ACS asks who will pay to revamp school site

MONEY TALK: Recent comments by the Buncombe County Board of Commissioners have some members of the Asheville City Board of Education, pictured, questioning the future costs associated with the former Asheville Primary School site on Haywood Road. Screenshot courtesy of Asheville City Board of Education

At the May 7 Buncombe County Board of Commissioners meeting, ADW Architects presented a conceptual plan for the former Asheville Primary School site on Haywood Road. The proposed redesign includes a library, an EMS station and a new maintenance and operation building for Asheville City Schools.

Some commissioners expressed concerns that maintenance and storage may not be the best use for a property that is located on one of the city’s most urban corridors.

A week later, at its May 13 meeting, the Asheville City Board of Education questioned the financial obligations associated with the plan, which also includes a prekindergarten facility at Hall Fletcher Elementary and converting the current site of Montford North Star Academy into ACS’ alternative school.

“If we are giving up the Asheville Primary School building, where we currently have our operations, who is paying for the construction of the operations center?” asked school board Vice Chair Amy Ray, who said she would find it difficult to surrender any rights to the property without receiving money from the county.

The county anticipates paying for the library and emergency medical services facilities but expects the school board to pay for some of the additional buildings and renovations out of its capital funds budget, County Manager Avril Pinder told the school board. No price estimates were included in the ADW Architects presentation.

“That answer concerns me because if all we have is the fund that we already have to support Asheville High and all of the other buildings that have basic maintenance needs, it would be very difficult to fund anything new out of that unless we get a major influx into that fund,” Ray responded.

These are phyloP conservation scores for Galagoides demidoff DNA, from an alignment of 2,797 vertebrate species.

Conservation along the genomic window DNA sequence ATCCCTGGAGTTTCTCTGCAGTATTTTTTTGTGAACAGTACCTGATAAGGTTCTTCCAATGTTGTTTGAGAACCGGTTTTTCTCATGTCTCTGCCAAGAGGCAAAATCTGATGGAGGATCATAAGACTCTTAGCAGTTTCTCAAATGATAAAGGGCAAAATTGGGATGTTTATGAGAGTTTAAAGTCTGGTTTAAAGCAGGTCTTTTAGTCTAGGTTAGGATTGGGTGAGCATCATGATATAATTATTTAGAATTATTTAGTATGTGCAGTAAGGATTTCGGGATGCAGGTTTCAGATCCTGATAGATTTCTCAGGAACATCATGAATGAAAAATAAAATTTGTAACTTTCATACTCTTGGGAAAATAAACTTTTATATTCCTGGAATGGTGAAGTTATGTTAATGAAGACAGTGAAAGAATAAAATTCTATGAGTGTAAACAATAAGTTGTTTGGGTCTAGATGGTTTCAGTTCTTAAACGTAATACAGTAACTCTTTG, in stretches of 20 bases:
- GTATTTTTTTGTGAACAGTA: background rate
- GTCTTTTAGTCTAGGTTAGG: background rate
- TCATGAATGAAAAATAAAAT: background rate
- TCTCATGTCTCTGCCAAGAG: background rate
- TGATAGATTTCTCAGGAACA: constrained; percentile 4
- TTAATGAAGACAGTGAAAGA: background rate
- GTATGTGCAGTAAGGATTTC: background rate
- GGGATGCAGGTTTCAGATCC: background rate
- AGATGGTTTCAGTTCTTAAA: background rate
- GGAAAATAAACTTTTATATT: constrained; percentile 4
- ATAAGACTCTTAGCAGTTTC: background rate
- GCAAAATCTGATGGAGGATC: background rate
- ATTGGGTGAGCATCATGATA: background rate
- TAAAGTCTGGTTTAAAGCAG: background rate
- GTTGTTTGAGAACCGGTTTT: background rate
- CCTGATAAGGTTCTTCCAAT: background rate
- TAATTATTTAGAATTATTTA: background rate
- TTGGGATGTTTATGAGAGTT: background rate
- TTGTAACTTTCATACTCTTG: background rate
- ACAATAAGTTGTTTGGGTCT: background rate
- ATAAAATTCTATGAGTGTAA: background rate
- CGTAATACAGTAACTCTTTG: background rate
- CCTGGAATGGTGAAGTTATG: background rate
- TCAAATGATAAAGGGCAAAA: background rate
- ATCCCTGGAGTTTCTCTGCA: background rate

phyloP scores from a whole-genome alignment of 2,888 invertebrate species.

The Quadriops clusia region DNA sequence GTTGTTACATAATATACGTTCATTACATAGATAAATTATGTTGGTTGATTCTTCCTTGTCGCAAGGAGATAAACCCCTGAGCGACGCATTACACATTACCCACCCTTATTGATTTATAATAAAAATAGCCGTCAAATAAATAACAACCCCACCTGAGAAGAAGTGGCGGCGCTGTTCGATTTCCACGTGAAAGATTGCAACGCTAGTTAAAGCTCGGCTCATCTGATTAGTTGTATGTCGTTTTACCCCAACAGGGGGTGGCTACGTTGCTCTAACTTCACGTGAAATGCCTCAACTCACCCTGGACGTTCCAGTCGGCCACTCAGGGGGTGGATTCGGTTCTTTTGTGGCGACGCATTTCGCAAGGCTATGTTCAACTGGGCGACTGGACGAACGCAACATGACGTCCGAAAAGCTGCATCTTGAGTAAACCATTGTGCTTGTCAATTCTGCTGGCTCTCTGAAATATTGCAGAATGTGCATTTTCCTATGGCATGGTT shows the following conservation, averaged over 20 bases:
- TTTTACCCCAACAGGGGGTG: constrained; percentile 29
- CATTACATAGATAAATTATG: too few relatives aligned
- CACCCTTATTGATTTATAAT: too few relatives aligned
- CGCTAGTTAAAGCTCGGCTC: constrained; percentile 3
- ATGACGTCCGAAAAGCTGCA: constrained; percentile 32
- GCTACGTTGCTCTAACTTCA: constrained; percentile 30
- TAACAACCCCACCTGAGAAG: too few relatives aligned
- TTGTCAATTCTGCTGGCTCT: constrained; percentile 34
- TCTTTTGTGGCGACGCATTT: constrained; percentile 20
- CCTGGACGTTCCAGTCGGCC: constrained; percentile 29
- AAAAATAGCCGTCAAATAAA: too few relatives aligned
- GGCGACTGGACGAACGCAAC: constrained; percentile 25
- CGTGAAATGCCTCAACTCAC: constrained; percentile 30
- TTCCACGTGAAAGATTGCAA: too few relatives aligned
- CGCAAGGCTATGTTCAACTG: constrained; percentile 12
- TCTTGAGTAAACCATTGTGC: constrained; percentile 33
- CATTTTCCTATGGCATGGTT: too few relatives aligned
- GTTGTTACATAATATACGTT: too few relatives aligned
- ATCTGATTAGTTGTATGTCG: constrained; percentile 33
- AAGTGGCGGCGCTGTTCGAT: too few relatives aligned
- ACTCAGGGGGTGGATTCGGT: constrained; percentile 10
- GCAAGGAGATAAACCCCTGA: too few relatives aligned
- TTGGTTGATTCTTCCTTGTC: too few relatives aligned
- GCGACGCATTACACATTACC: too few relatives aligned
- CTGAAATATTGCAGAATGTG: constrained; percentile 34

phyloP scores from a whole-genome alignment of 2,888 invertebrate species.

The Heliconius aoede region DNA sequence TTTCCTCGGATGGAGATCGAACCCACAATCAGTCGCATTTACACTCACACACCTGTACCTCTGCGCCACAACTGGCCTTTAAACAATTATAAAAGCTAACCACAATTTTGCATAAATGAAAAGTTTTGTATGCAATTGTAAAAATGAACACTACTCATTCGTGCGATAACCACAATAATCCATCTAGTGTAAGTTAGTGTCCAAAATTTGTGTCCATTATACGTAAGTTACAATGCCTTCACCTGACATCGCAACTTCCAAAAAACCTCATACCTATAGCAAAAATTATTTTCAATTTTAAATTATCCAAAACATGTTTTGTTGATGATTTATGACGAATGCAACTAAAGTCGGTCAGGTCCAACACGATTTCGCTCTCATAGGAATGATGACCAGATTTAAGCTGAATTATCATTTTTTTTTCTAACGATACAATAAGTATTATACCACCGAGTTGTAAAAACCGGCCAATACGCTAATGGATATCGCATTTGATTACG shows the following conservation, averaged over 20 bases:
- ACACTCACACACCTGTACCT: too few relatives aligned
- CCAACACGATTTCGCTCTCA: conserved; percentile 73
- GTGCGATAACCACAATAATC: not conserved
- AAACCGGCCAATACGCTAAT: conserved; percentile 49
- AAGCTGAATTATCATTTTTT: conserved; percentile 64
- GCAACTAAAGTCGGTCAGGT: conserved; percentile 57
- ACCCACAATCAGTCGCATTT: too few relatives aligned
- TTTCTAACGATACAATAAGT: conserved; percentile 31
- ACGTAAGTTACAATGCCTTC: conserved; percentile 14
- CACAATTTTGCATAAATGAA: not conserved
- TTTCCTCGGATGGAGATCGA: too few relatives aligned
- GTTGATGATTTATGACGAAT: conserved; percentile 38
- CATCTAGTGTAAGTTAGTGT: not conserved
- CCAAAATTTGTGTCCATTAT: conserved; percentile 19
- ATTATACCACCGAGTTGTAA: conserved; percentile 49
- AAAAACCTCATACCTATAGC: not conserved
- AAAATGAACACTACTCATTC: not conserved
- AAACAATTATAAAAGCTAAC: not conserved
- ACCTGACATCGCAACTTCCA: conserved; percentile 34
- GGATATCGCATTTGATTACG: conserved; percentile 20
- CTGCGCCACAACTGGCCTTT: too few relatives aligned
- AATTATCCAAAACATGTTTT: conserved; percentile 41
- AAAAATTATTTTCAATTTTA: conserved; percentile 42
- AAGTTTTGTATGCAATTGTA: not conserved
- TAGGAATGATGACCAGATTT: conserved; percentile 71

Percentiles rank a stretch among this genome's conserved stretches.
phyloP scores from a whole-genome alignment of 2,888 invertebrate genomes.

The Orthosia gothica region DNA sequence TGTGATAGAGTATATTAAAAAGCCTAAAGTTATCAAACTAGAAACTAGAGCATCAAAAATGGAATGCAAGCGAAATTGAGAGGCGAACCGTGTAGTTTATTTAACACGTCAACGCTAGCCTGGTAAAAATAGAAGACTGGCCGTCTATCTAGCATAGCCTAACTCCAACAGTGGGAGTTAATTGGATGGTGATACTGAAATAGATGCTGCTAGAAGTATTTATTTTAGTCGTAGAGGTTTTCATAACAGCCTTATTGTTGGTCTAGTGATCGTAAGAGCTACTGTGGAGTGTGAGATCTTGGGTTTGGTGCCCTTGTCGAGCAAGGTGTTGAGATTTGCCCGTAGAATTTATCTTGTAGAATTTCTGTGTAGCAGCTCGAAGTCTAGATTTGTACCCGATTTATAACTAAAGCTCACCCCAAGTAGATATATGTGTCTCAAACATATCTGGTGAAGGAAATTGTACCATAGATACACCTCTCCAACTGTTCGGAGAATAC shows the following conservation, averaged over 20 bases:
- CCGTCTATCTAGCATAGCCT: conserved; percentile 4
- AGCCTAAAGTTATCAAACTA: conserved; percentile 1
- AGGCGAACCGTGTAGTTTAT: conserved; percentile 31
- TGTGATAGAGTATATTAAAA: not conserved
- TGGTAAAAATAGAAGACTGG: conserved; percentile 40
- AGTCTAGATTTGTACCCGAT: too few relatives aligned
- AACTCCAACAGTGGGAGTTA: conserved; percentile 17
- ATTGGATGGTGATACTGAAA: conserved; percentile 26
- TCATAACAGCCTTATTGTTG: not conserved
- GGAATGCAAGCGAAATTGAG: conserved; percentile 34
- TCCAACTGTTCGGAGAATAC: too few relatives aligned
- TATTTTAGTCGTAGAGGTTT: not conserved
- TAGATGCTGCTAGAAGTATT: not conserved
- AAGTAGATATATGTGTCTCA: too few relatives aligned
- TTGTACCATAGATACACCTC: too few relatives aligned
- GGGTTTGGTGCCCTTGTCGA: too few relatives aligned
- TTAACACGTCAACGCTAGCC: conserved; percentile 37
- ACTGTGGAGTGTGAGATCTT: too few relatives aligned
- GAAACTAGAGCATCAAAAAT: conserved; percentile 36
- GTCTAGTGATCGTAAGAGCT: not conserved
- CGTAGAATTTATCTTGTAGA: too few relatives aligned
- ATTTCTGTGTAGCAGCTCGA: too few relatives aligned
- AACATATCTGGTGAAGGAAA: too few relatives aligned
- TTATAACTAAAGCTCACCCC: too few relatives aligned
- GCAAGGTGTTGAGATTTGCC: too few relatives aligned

Board Chair George Sieburg, who serves on the county’s School Capital Fund Commission, explained that there is already a list of priorities awaiting school capital funds. If the board decided to prioritize the proposed pre-K or maintenance facility, then something else would be moved further down the list of priorities. To illustrate changing priorities, Sieburg said the commission decided not to pay for concession stands at the middle school ballfield this year as other projects were determined to be higher on the priority list.

Ray pointed out that if the school fund struggles just to pay for middle school concession stands and regular building maintenance, then a brand-new facility would be out of reach without funding from the county or other sources. 

“All of those conversations still have to happen,” said Pinder. “Even though we have numbers, we are still several, several months away from coming back to you with more details.” She said this presentation was only intended to show how the site could meet county and school board priorities.  

School consolidation study time crunch 

Charlotte-based Prismatic Services Inc. has begun visits to every city and county school as part of its work to draft a feasibility study of consolidating Asheville City Schools and Buncombe County Schools, a task mandated by the state legislature. The team of consultants expects to spend 75 days on-site during its contract. The firm will deliver a final report by the end of December and hold public meetings no later than Friday, Jan. 31.

That timeline limits the county and city school boards’ ability to develop their own recommendations based on the study’s findings, which they must present to the state General Assembly no later than Saturday, Feb. 15.

Rachael Sawyer, the county’s strategic partnerships director, explained that while the legislation is clear that the boards will need to present their own recommendations to the legislature, the two school boards do not necessarily have to submit the same recommendations.